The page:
Saturday, April 18, 2015

Julian Cope - Krautrocksampler (1995)

Title: Krautrocksampler
Author: Julian Cope
Publisher: Head Heritage
Year: 1995

I inherited an interest in Krautrock and Kosmische Musik in the good old fashioned way: through my dad's Kraftwerk records and an older friend in college that lent me his Neu! collection. I eventually started picking up remastered Can CDs, and when I left the USA to live in Germany for a year, I decided I would make a habit of digging through record stores in search of treasured old German albums. With great persistence, I managed to find a good batch of Neue Deutsche Welle albums, but I actually had a very hard time finding Krautrock records. It turns out those albums usually have complicated histories of limited pressings by various labels, authorized or otherwise, and they always sell at high prices. The only exceptions were La Düsseldorf, whose incredible first two albums I found at cheap prices, and Wolfgang Riechmann, whose lone album was a lucky find.

I continued my search upon return to the States. I started finding expensive Faust and AmonDüül I/II reissues, and with the income of a full-time job, I could finally actually afford them. Somewhere along this process, I started to hear about Julian Cope's Krautrocksampler, supposedly the premier source of information on these bands and others. I knew Cope well from The Teardrop Explodes, an excellent post-punk band, so it was believable that he could be an authority. However, the book was long out of print and impossible to find, just like most of the records. At one point, a bartender overheard me talking about it and claimed that he'd just sold his copy for a couple hundred dollars. This was the stuff of myths – again, much like the records.

Eventually I managed to acquire a copy. It's actually a rather slender book of only nine chapters and about 140 pages. It's also very poorly edited, rather poorly written, questionably accurate, and highly subjective. That doesn't make it a worthless book, but I was quite disappointed by the lack of an attempt to be balanced, objective, thorough, methodical, consistent, or comprehensive. If you manage not to worry about those things, and somehow excuse the occasional ableist language, it's at best a mildly enjoyable read, mostly because Cope lets it play out more like a fabled story instead of a historical document.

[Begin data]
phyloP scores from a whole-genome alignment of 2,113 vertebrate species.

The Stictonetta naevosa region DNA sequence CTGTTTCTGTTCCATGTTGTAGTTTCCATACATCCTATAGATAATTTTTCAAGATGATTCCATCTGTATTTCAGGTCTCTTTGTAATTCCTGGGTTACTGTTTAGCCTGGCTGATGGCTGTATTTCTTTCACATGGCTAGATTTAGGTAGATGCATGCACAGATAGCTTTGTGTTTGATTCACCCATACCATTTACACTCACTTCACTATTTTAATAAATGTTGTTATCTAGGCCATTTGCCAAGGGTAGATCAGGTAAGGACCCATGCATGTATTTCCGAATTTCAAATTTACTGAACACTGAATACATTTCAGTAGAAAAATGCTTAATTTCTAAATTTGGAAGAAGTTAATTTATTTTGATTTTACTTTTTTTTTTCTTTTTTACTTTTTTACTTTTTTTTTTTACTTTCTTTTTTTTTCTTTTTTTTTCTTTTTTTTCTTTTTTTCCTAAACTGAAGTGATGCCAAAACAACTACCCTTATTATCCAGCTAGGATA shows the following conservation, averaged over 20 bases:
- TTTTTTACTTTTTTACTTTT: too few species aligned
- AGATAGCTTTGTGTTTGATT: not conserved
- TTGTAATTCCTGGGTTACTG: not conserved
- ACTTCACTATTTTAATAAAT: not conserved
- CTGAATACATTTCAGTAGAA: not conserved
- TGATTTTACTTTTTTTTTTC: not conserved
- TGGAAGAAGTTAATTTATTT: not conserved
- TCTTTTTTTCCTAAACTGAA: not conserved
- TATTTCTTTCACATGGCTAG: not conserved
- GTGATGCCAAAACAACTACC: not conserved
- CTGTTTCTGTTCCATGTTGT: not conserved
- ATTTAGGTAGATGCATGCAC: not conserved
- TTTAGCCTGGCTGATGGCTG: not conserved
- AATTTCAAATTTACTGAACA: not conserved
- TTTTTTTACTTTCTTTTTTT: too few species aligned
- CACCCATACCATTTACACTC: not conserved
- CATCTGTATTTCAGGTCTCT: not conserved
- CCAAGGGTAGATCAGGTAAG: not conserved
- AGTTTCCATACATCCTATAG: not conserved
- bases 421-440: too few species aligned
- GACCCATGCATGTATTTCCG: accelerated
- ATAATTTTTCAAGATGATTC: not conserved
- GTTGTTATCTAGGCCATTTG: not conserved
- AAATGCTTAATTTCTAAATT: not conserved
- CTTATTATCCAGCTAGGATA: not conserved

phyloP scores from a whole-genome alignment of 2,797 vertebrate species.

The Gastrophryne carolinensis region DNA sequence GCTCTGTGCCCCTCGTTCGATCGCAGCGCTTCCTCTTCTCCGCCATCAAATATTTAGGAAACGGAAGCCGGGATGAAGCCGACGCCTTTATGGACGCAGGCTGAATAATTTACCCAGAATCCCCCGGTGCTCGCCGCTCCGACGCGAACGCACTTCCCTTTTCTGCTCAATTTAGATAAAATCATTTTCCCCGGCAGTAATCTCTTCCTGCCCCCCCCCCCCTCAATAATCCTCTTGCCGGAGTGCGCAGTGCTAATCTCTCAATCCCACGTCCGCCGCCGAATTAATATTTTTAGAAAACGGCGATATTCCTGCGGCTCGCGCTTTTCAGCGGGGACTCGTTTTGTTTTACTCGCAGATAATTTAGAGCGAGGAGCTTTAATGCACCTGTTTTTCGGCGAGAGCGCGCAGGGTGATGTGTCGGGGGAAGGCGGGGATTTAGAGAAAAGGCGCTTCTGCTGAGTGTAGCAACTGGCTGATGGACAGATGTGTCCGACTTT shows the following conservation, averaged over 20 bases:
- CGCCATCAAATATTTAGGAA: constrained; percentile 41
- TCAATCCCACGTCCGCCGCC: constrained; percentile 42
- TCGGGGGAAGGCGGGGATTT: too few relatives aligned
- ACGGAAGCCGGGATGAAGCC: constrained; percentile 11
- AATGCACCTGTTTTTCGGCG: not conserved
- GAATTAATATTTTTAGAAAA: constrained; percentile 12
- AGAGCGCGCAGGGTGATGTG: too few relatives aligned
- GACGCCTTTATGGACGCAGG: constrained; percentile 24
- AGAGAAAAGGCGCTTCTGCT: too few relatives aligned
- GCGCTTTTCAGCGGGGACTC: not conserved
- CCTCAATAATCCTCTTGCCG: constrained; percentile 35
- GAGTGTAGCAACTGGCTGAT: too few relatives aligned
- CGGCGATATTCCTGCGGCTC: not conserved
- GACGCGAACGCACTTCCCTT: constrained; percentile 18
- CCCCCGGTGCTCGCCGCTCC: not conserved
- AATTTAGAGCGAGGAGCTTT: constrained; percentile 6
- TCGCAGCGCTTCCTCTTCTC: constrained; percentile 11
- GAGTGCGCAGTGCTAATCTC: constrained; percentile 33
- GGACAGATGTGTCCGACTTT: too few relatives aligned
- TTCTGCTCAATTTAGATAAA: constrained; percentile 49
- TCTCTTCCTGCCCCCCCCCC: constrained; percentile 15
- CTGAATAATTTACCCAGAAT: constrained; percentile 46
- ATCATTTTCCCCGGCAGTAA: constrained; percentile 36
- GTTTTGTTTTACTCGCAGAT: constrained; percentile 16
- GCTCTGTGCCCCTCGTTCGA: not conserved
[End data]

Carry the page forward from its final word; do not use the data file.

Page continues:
The book starts off with some background information covering the roots of Krautrock, such as the 60s student riots, The Monks, leftist politics, Karlheinz Stockhausen, the commune movement, Yoko Ono, and a general desire to make new music that wasn't just rooted in Anglo-American rock music. But after the comparatively well-written, organized, and thoughtful first two chapters, the remaining seven are each dedicated to a particularly notable band or two. These chapters are dominated by Cope's overwhelming predilections for storytelling and hyperbolizing, which prevent the narrative from getting sidetracked into things as trivial as facts. His language gets even more casual and excited to the point that it becomes hard to trust his opinions. (Example: "It's hard to feel spiritually satisfied by Neu 2 but it is truly pretty fucking good.") While such nontraditional descriptions of music can sometimes be clever and enlightening, they often leave you wondering just how subjective those experiences are.

While the sections on Neu! and Can are mostly reasonable, the section on Faust has been hotly contested, and the Amon Düül section lacks any great insight. The book really veers into total mythic territory for the sections about Ash Ra Tempel and the Cosmic Couriers. There might be some truth to the wild tales of Rolf-Ulrich Kaiser and his mostly unwitting gang, but the whole thing is hard to take seriously, especially since Cope is so fanboyishly fond of the Cosmic Jokers albums. These albums may have had their moments, but they were constructed under questionable circumstances and sound quite dated and indulgent today.